Probate of a Will is a court process that confirms the validity of a Will and the Executor’s authority to act under it.  If there are assets under the Will that are controlled by third parties such as the Land Title Office (real estate) or a financial institution (bank accounts), these parties are not usually willing to accept the Executor’s authority based solely on the Will.  They require that the validity of the Will and the Executor’s authority also be confirmed by the Court.  The process of securing that confirmation is called “Probate”.

Applying for Probate can be a cumbersome and often costly procedure.  The Executor must list all of the deceased’s assets that are to be dealt with under the Will.  There is also a tax associated with applying for probate of 1.4% of all assets that have been listed ($14,000 per $1,000,000).

Shares of closely-held private companies do not require the consent of third parties.  The title of the shares is not controlled by a third-party, but rather by the company’s Directors.  The BC Business Corporations Act specifically confirms that these Directors can authorize a transfer of the deceased’s shares based on the Will alone, without requiring a Probate of the Will.  Shareholder loans due to the will-maker also do not require Probate.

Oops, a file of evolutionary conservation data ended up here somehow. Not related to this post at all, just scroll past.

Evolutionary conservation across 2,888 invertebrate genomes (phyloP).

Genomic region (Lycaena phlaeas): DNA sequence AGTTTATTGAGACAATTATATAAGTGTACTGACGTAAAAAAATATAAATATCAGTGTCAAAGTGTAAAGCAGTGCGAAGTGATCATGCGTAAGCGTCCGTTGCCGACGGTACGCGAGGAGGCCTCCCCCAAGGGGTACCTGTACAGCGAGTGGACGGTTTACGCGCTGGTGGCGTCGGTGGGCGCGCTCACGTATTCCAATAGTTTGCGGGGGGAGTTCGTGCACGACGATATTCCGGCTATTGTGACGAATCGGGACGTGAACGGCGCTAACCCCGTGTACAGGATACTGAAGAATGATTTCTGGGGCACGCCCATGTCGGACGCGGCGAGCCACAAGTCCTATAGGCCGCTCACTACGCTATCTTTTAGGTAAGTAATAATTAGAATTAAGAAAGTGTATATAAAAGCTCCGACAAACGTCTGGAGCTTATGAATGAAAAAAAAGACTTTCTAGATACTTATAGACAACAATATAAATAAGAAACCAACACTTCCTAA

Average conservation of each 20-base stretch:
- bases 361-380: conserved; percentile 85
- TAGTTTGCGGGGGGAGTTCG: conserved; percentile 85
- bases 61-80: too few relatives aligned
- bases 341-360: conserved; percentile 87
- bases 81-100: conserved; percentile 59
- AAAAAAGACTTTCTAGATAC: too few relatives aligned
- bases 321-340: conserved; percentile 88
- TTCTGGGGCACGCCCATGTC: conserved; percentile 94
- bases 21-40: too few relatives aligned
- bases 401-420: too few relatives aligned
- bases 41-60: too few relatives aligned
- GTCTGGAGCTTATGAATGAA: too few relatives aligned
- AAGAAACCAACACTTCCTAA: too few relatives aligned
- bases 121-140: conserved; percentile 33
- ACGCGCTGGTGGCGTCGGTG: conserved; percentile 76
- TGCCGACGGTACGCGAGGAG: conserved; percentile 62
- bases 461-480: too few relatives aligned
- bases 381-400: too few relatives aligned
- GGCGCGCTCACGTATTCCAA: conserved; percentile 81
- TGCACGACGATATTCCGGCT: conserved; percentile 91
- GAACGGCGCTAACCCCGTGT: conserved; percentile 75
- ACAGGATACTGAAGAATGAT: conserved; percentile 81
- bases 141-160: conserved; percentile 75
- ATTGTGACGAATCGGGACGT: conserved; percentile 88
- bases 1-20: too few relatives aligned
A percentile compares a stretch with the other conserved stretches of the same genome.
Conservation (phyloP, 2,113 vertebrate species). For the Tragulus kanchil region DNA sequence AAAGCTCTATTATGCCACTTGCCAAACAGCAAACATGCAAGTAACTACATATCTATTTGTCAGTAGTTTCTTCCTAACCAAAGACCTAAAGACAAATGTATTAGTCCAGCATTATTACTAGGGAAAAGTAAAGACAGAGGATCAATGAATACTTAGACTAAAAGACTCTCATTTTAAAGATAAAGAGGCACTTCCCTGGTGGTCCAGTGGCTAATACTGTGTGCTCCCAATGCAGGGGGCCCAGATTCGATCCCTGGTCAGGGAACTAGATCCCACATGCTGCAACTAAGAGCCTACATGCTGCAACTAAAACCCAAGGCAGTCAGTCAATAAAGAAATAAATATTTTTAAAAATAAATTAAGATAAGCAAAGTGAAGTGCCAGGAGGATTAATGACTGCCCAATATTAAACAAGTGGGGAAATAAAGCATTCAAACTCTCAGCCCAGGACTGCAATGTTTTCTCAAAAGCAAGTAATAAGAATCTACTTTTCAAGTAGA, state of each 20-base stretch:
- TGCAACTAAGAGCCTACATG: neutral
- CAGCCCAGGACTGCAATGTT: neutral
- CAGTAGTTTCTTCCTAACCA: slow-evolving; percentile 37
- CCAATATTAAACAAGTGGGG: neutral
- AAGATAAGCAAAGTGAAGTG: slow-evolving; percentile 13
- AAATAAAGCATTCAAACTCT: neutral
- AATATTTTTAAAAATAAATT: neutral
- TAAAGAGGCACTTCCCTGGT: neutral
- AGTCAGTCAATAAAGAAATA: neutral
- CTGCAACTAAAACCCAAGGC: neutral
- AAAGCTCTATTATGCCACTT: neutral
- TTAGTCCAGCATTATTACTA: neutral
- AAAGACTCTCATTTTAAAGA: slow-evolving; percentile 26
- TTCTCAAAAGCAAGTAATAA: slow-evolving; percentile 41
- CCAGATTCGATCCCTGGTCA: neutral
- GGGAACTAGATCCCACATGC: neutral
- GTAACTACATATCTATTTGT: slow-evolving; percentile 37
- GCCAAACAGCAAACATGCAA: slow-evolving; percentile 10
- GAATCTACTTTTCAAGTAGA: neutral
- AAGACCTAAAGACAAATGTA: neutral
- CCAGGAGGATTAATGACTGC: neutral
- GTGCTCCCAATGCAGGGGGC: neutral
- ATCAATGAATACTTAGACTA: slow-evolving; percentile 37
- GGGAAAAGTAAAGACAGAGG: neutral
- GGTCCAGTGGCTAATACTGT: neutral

It is for this reason that it may be advisable to create Multiple Wills.  One Will shall deal with almost all of your assets (the “General Will”) and another Will can be created that deals exclusively with your private company shares and any shareholder loans that are due to you (the “Restricted Will”).  By having the Multiple Wills, only the assets under the General Will would be subject to Probate which will allow you to avoid significant probate taxes on the value of your private company shares and shareholder loans (as these assets are covered off by the Restricted Will).